Though Gingrich once called the Obama stimulus package “entirely a pork-barrel bill,” his consulting business got big payments from firms that will benefit from stimulus spending to support the development of electronic medical records.
Jay Nordlinger has some stream of conscious observations about the final GOP debate before the Iowa caucuses, including his realization that Fox News’s Megyn Kelly is pretty. The Weekly Standard says, with a few exceptions, everyone played nice. The Globe says Mitt and Newt kept things “civil.”
The American Spectator’s Quin Hillyer foresees a surge by Rick Santorum to the top because, well, it’s his turn. Santorum hits the airwaves in Iowa, and his ad pairs the now-common “not divorced” factoid with stirring quotes from Sarah Palin, Glenn Beck and Mike Huckabee.
Keller@Large wonders when the vile attacks on Romney’s religion will end.
Somebody is polling for Jeb Bush in New Hampshire.
Dueling anti-Ron Paul op-ed columns! Paul Krugman says the guy’s economics are nutso, while the voice of the GOP elite, the Wall Street Journal opinion page, mourns his opposition to big, expensive wars.
Rick Perry’s favorite lawman gets into trouble for unconstitutionally targeting Latinos for arrest.
In the last in a series of editorials on the Boston’s school assignment system, the Boston Globe says the city can have a system of excellent schools for all that is built primarily on students attending schools in their neighborhood.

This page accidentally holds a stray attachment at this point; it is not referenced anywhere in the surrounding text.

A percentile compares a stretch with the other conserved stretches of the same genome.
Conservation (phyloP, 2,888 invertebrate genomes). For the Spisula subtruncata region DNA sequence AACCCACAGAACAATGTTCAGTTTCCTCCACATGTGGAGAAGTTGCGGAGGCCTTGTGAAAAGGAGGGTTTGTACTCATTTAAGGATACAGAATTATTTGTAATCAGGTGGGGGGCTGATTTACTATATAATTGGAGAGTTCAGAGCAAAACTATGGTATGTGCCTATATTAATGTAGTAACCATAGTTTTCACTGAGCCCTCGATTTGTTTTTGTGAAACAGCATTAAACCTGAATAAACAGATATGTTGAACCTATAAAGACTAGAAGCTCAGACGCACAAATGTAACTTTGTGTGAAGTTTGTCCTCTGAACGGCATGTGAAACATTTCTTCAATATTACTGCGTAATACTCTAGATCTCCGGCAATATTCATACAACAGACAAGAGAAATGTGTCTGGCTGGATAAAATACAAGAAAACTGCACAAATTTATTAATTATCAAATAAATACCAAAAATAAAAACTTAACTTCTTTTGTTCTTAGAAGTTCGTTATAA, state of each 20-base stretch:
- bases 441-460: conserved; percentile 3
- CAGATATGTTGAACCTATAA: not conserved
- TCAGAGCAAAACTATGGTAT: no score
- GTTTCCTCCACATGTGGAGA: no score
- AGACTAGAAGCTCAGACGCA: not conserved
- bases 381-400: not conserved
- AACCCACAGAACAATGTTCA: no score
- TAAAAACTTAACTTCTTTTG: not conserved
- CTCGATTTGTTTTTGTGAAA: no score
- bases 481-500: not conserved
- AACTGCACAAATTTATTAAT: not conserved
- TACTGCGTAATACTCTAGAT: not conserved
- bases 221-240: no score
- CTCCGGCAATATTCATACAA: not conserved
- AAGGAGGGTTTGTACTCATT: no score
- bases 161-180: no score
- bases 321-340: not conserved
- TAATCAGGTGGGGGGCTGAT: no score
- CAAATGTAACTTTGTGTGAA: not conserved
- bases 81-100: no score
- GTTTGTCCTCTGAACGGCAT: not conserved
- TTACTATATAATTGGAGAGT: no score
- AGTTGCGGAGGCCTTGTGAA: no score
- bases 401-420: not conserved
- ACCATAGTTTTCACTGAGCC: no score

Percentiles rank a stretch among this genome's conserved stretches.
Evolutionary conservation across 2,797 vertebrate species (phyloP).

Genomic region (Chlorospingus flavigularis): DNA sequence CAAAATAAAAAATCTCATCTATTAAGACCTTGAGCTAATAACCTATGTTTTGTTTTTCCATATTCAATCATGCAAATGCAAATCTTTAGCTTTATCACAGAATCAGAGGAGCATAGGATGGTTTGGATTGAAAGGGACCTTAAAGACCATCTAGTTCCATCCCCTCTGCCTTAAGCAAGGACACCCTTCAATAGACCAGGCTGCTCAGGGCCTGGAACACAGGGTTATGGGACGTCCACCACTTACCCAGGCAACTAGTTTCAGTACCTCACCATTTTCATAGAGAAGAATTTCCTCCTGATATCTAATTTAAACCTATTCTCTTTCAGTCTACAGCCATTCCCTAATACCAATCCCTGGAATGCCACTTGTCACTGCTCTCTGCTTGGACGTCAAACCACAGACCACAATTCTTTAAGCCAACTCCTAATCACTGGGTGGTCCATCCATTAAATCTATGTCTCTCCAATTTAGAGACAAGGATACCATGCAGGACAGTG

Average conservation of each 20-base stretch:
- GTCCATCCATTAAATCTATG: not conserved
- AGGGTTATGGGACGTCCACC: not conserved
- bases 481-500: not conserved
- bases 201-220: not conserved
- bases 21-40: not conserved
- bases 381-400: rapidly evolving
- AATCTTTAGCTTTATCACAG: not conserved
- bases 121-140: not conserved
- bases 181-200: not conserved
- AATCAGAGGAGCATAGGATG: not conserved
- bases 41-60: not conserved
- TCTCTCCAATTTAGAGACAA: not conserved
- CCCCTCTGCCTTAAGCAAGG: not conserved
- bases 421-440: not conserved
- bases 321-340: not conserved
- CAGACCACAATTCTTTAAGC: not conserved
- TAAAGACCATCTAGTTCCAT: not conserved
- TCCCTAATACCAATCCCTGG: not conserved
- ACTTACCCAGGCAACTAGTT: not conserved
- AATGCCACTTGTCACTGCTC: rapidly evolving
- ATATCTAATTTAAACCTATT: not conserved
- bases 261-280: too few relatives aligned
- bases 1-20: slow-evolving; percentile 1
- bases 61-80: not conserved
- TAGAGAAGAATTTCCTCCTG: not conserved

A Boston school principal neglected to notify state authorities about possible inappropriate contact between a teacher’s aide and a student, the Globe reports.
With less than a week to go before the official start of winter, here’s something to keep in mind: A new study finds snow shoveling really does raise the risk of heart attacks.
A revised federal assessment of safety issues at the controversial proposed Boston University biolab is greatly improved, says an independent oversight panel.
The new concourse diverting traffic around Quincy Center is creating dangerous backups because of badly timed signals. Here’s a video.
The Berkshire Eagle supports the National Transportation Safety Board’s call for a complete ban on the use of personal electronic devices while driving.
The North Adams Transcript salutes Gov. Deval Patrick, MassDOT, and even the contractors for getting a section of Route 2 reopened on time after Tropical Storm Irene damage.
US Rep. Mike Capuano lays out a way forward for the Green Line extension in a Somerville Journal op-ed.
The head of the state’s Clean Energy Council joins the discussion on CommonWealth over the value of the state’s green laws.
The EPA is cracking down on coal pollution, Time reports.
CRIMINAL JUSTICEPatriots player Julian Edelman has quick hands, but not that quick, concludes the DA in deciding not to proceed with groping charges against him. NECN has the surveillance video.
The shooting of the Andover couple: “Nothing makes sense,” a close friend and neighbor tells the Eagle-Tribune.